My 610C tests point to its 10G shunt resistor as having marginal accuracy.  Most of its shunt resistors have 1% accuracy while the accuracy of the 1G, 10G and 100G shunt resistors isn't listed.  It may be 5% for that 10G resistor.  Those three giga-ohm resistors are the RX-1 model resistors which current have a price at Mouser for around $40 each.

My ADA4530-1 circuit had excellent accuracy with good ability to measure low currents.  I made the pictured test box to aid in low current measurement with limited influence by external noise.  Having just constructed that I have yet to determine its lower limit.  It has insignificant shunt resistance and burden voltage.  Its circuit is similar to the one shown on the ADA4530-1 evaluation board data sheets, see:
http://www.analog.com/media/en/technical-documentation/user-guides/ADA4530-1R-EBZ_UG-865.pdf
There is also good information on the IC's regular data sheets.  See:
http://www.analog.com/media/en/technical-documentation/data-sheets/ADA4530-1.pdf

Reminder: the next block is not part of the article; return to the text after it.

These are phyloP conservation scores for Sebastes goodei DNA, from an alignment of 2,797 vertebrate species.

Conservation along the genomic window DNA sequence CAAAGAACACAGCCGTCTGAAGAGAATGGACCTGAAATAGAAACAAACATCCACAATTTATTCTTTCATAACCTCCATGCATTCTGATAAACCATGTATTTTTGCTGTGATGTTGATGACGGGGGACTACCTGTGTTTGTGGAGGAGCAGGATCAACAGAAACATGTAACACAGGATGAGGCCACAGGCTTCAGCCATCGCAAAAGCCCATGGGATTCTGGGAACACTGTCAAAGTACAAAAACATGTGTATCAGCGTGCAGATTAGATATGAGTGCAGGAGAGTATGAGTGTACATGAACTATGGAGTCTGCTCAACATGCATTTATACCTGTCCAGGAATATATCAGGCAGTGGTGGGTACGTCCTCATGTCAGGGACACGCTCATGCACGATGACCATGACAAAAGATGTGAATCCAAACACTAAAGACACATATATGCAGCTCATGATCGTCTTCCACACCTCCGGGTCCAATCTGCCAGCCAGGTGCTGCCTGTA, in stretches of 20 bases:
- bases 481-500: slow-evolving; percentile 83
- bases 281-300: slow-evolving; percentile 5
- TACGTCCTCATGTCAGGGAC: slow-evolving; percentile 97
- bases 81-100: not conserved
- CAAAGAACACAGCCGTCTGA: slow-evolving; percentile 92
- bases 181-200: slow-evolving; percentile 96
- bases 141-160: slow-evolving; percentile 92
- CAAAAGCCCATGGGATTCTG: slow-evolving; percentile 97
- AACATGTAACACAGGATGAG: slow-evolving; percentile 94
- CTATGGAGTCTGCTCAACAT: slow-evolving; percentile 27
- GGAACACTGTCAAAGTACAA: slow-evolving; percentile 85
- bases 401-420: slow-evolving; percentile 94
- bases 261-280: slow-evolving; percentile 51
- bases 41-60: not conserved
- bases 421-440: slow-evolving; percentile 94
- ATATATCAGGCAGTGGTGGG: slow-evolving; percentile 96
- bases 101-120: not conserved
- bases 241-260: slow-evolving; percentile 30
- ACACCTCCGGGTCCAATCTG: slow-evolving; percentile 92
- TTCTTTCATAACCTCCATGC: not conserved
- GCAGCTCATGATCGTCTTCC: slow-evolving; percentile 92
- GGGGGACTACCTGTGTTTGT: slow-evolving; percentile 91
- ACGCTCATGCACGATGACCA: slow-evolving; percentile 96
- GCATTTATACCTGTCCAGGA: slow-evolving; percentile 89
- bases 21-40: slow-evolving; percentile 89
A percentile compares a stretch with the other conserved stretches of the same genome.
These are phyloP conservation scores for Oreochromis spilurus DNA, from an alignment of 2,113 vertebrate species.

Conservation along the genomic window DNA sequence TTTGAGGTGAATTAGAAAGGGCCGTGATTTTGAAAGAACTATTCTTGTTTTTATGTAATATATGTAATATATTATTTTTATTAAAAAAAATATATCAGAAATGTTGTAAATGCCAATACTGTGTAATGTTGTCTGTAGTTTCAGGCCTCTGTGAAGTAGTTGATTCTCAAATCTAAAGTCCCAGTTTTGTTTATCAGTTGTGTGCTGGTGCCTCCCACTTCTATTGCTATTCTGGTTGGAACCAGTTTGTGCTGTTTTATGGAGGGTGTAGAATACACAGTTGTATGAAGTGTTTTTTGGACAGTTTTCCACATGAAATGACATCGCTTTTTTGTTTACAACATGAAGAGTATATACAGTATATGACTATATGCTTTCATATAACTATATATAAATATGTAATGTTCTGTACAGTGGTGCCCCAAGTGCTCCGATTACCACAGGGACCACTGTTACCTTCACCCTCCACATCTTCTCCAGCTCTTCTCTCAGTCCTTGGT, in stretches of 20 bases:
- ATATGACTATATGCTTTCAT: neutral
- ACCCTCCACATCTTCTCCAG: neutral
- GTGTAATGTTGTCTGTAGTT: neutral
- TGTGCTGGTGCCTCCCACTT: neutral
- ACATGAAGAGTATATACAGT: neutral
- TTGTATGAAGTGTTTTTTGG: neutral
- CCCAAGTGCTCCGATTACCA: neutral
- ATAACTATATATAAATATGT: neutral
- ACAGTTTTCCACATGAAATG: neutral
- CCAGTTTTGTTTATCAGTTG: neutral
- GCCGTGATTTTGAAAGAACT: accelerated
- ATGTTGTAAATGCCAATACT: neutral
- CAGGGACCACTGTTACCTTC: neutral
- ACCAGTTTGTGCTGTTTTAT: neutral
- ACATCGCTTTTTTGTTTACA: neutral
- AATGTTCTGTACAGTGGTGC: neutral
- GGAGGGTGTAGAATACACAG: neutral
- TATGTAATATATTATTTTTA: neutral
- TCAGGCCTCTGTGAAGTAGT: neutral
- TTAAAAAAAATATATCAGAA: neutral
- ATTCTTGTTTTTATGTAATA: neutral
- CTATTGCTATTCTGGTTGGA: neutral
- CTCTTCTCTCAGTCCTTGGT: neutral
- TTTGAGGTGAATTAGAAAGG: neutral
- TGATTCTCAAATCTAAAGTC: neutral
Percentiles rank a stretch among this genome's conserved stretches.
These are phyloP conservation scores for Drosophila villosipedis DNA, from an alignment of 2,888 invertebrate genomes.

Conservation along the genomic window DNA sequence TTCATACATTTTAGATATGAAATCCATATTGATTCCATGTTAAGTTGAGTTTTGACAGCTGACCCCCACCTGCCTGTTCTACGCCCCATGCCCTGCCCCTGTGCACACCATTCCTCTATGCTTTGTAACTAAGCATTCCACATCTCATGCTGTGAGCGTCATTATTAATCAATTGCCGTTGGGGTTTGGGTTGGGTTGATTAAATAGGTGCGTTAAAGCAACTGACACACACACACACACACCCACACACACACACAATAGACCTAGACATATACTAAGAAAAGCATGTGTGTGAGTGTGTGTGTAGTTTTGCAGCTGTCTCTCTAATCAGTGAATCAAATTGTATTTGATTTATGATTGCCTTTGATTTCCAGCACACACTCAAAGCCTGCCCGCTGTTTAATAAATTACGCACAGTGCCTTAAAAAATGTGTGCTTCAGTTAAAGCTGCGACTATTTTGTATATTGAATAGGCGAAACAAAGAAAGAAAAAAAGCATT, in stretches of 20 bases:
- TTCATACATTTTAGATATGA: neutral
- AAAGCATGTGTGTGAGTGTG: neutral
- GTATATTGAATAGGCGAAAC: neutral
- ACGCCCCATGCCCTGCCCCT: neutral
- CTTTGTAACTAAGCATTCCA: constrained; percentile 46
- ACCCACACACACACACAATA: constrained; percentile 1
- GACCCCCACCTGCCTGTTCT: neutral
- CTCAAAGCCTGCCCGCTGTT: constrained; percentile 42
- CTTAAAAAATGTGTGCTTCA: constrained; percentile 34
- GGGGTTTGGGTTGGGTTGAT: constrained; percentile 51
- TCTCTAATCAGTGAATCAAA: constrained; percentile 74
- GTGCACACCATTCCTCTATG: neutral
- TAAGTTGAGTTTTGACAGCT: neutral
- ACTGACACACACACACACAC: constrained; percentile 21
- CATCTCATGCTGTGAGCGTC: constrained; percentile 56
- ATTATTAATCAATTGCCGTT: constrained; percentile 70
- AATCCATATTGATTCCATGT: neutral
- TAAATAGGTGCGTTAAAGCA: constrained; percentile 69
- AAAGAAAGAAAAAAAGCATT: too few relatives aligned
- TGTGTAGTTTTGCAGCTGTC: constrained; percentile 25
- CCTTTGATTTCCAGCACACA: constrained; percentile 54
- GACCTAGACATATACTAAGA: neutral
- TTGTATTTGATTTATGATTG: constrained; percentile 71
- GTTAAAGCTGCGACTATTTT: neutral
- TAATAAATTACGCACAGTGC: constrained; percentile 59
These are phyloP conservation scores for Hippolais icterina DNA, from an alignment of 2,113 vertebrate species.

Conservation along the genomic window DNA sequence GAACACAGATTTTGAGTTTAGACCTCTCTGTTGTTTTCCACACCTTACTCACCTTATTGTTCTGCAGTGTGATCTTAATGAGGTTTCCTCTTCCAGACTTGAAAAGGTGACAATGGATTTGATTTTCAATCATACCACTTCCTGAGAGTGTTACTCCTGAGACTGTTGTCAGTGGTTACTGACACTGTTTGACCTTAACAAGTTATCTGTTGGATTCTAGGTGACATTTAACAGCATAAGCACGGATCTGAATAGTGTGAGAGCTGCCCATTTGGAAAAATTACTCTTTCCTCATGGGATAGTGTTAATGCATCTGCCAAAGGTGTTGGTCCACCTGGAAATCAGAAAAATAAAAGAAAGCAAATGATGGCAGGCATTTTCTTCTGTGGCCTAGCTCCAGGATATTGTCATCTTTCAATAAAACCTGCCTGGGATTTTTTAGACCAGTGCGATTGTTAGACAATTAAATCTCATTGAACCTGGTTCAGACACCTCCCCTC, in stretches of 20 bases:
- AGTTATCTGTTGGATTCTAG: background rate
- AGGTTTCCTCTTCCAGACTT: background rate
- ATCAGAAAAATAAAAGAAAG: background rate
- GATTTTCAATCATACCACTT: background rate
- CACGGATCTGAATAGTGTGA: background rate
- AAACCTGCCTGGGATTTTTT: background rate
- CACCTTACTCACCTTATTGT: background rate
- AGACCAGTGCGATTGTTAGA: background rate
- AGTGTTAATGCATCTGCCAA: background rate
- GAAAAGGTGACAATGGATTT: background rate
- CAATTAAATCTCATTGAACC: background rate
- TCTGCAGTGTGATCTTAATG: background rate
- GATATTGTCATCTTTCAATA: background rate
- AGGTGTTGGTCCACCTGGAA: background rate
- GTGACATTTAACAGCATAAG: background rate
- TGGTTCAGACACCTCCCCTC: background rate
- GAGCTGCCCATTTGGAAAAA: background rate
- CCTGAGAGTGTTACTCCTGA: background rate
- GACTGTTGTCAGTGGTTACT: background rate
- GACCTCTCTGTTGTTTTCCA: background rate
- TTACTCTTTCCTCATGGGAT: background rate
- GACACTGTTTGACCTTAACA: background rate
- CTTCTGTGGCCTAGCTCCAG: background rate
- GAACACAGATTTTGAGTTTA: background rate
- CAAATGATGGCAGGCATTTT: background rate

I haven't yet seen significant lack of linearity which Analog Devices discusses with the resistors which I used.  My ADA4530-1 is also used in the transimpedance mode and has selectable 1k, 10k, 100k, 1M, 10M, 100M, 1G, 10G, 100G and 1T feedback resistors.  I have yet to figure out how best to label its 12 switch positions on its small enclosure.  The two extra switch positions include a feedback capacitor in parallel with two of the mentioned feedback resistors.  The feedback resistors in it have 0.01% accuracy for 1M and below resistance, falling to 1% worse case for all resistors except for a 10% 1T resistor.

The AD8067 circuit was more of a trial circuit.  Its range switch is hidden inside.  It has trim pot calibration for the 1k, 1M and 1G feedback resistor positions.  The 1G feedback resistor is the largest one in it.  I'm not sure that it would benefit with a larger one installed.  I did try using a 1,000 volt supply with a 1G resistor in series to the input of that circuit to extend its range.  I did that after trying the same thing using a LTC1150 circuit that I quickly put together.  I thought that I'd sacrifice a CMOS IC as a trial at that voltage.  However, both IC's survived!  I have yet to get up enough nerve to try that with my ADA4530-1 circuit.  But, I need to get some 1P ohm resistors to test that IC with 1,000 volts.  With the ADA4530-1's 1T feedback resistor switched on, 1P in series with 1,000 volts should have a 1 volt circuit output.  I've found the resistors to order: